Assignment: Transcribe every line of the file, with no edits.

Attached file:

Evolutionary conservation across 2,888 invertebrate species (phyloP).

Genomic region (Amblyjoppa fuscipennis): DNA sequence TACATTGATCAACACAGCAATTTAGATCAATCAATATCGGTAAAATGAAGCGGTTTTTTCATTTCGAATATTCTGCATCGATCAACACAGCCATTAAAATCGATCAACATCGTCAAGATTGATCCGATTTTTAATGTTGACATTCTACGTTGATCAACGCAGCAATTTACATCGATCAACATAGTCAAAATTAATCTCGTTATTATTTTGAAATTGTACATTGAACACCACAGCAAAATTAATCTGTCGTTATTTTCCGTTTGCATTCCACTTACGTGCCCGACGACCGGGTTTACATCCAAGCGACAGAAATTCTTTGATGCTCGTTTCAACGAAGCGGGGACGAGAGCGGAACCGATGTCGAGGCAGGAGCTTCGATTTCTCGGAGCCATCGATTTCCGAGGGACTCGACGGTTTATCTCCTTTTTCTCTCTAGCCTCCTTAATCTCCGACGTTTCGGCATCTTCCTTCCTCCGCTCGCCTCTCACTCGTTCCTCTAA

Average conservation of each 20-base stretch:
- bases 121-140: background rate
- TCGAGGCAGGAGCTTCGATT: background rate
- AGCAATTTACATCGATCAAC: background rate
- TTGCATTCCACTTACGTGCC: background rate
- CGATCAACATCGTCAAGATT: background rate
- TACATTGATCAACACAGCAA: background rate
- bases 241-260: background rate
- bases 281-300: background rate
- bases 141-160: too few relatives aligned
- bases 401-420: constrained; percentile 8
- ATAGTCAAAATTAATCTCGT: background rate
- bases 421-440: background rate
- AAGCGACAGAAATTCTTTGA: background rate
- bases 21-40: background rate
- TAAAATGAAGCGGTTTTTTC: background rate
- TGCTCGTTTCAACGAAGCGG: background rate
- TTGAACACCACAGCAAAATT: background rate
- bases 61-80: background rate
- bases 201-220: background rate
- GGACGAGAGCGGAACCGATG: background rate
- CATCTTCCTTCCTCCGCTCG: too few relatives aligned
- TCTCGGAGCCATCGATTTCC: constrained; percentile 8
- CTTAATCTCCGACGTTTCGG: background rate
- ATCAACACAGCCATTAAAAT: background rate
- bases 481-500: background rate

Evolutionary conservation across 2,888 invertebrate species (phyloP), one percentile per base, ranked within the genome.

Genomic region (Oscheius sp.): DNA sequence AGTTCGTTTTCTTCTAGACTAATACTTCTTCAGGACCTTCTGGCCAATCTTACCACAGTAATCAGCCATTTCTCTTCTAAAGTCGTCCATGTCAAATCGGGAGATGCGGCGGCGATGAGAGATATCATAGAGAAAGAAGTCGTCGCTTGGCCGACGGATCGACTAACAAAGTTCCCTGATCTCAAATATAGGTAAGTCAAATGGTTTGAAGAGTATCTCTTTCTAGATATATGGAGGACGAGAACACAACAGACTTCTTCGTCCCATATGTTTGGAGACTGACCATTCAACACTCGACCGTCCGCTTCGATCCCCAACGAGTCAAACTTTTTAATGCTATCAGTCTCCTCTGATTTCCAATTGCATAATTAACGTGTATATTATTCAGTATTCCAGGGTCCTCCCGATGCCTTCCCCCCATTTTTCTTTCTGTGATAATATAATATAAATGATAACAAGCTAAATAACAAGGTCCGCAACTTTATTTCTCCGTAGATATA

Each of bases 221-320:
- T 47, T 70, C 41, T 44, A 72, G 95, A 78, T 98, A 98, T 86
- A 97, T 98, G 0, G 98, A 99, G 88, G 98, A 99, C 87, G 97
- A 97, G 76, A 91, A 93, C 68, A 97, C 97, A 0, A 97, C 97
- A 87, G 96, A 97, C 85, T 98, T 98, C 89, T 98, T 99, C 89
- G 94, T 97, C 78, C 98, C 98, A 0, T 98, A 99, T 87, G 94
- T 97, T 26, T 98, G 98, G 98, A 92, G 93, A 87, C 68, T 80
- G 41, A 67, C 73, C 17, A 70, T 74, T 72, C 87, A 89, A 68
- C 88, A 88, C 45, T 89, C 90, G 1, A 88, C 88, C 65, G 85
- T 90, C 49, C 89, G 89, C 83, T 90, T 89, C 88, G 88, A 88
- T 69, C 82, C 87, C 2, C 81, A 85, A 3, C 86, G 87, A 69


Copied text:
Evolutionary conservation across 2,888 invertebrate species (phyloP).

Genomic region (Amblyjoppa fuscipennis): DNA sequence TACATTGATCAACACAGCAATTTAGATCAATCAATATCGGTAAAATGAAGCGGTTTTTTCATTTCGAATATTCTGCATCGATCAACACAGCCATTAAAATCGATCAACATCGTCAAGATTGATCCGATTTTTAATGTTGACATTCTACGTTGATCAACGCAGCAATTTACATCGATCAACATAGTCAAAATTAATCTCGTTATTATTTTGAAATTGTACATTGAACACCACAGCAAAATTAATCTGTCGTTATTTTCCGTTTGCATTCCACTTACGTGCCCGACGACCGGGTTTACATCCAAGCGACAGAAATTCTTTGATGCTCGTTTCAACGAAGCGGGGACGAGAGCGGAACCGATGTCGAGGCAGGAGCTTCGATTTCTCGGAGCCATCGATTTCCGAGGGACTCGACGGTTTATCTCCTTTTTCTCTCTAGCCTCCTTAATCTCCGACGTTTCGGCATCTTCCTTCCTCCGCTCGCCTCTCACTCGTTCCTCTAA

Average conservation of each 20-base stretch:
- bases 121-140: background rate
- TCGAGGCAGGAGCTTCGATT: background rate
- AGCAATTTACATCGATCAAC: background rate
- TTGCATTCCACTTACGTGCC: background rate
- CGATCAACATCGTCAAGATT: background rate
- TACATTGATCAACACAGCAA: background rate
- bases 241-260: background rate
- bases 281-300: background rate
- bases 141-160: too few relatives aligned
- bases 401-420: constrained; percentile 8
- ATAGTCAAAATTAATCTCGT: background rate
- bases 421-440: background rate
- AAGCGACAGAAATTCTTTGA: background rate
- bases 21-40: background rate
- TAAAATGAAGCGGTTTTTTC: background rate
- TGCTCGTTTCAACGAAGCGG: background rate
- TTGAACACCACAGCAAAATT: background rate
- bases 61-80: background rate
- bases 201-220: background rate
- GGACGAGAGCGGAACCGATG: background rate
- CATCTTCCTTCCTCCGCTCG: too few relatives aligned
- TCTCGGAGCCATCGATTTCC: constrained; percentile 8
- CTTAATCTCCGACGTTTCGG: background rate
- ATCAACACAGCCATTAAAAT: background rate
- bases 481-500: background rate

Evolutionary conservation across 2,888 invertebrate species (phyloP), one percentile per base, ranked within the genome.

Genomic region (Oscheius sp.): DNA sequence AGTTCGTTTTCTTCTAGACTAATACTTCTTCAGGACCTTCTGGCCAATCTTACCACAGTAATCAGCCATTTCTCTTCTAAAGTCGTCCATGTCAAATCGGGAGATGCGGCGGCGATGAGAGATATCATAGAGAAAGAAGTCGTCGCTTGGCCGACGGATCGACTAACAAAGTTCCCTGATCTCAAATATAGGTAAGTCAAATGGTTTGAAGAGTATCTCTTTCTAGATATATGGAGGACGAGAACACAACAGACTTCTTCGTCCCATATGTTTGGAGACTGACCATTCAACACTCGACCGTCCGCTTCGATCCCCAACGAGTCAAACTTTTTAATGCTATCAGTCTCCTCTGATTTCCAATTGCATAATTAACGTGTATATTATTCAGTATTCCAGGGTCCTCCCGATGCCTTCCCCCCATTTTTCTTTCTGTGATAATATAATATAAATGATAACAAGCTAAATAACAAGGTCCGCAACTTTATTTCTCCGTAGATATA

Each of bases 221-320:
- T 47, T 70, C 41, T 44, A 72, G 95, A 78, T 98, A 98, T 86
- A 97, T 98, G 0, G 98, A 99, G 88, G 98, A 99, C 87, G 97
- A 97, G 76, A 91, A 93, C 68, A 97, C 97, A 0, A 97, C 97
- A 87, G 96, A 97, C 85, T 98, T 98, C 89, T 98, T 99, C 89
- G 94, T 97, C 78, C 98, C 98, A 0, T 98, A 99, T 87, G 94
- T 97, T 26, T 98, G 98, G 98, A 92, G 93, A 87, C 68, T 80
- G 41, A 67, C 73, C 17, A 70, T 74, T 72, C 87, A 89, A 68
- C 88, A 88, C 45, T 89, C 90, G 1, A 88, C 88, C 65, G 85
- T 90, C 49, C 89, G 89, C 83, T 90, T 89, C 88, G 88, A 88
- T 69, C 82, C 87, C 2, C 81, A 85, A 3, C 86, G 87, A 69